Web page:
Former YBA, Chris Ofili trades shock value for production values with a major new handwoven tapestry work, combining magic and myth, for the Sunley Room in the National Gallery.

There can be few more daunting propositions in art than making contemporary work to sit alongside the masterpieces in the National Gallery. And while Chris Ofili may have plenty to say about this imposing context, such a brief has the potential to expose all manner of technical shortcomings.

Ofili does not draft like Poussin. He does not colour to rival Titian. And his painting fails to observe realism or capture drama like, say, Caravaggio. And, given how the Turner Prize-winner made his name, one wonders if the bugs that nest in dried elephant dung might even pose a risk to all those august neighbouring works.

The solution to these problems? In this case it has been to make a traditional tapestry. Weaving Magic is a handwoven piece, commissioned by the Clothworkers’ Company and realised by the contemporary craft workers at Dovecot Tapestry Studio.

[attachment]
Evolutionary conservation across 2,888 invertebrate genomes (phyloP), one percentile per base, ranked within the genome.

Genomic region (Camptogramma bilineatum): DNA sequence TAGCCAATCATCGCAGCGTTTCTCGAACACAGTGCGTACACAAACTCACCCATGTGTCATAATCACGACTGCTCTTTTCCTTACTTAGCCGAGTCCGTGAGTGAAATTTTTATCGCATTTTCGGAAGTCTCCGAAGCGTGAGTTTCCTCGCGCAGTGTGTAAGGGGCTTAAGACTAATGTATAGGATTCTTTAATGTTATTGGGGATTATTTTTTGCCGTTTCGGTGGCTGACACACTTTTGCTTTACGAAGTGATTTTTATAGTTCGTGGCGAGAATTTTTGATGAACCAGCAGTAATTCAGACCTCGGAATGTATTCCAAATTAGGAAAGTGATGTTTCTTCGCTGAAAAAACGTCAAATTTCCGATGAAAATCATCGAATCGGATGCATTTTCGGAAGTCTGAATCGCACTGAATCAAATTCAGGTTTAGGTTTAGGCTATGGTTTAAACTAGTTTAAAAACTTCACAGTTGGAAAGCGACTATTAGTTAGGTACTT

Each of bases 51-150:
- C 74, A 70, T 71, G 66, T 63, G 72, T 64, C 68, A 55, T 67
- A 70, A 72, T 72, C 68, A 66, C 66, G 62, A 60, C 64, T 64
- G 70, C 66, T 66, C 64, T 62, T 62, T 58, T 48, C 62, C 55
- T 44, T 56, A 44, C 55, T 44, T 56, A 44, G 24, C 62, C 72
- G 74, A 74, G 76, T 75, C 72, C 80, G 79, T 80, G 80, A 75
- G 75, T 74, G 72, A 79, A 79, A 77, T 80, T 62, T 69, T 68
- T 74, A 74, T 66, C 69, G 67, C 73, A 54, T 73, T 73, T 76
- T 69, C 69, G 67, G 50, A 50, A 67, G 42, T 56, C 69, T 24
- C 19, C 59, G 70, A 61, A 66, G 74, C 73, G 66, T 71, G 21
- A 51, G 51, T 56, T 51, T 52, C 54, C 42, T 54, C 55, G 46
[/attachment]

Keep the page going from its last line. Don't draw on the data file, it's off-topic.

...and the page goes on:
But just as a conceptual tapestry should do, Ofili’s piece pulls in a myriad of thematic strands from the permanent collection and reflects the artist’s interest in classical mythology. And so visitors can expect to find elements of narrative, magic and colour from Trinidad, in the heart of London, and in dialogue with art history.

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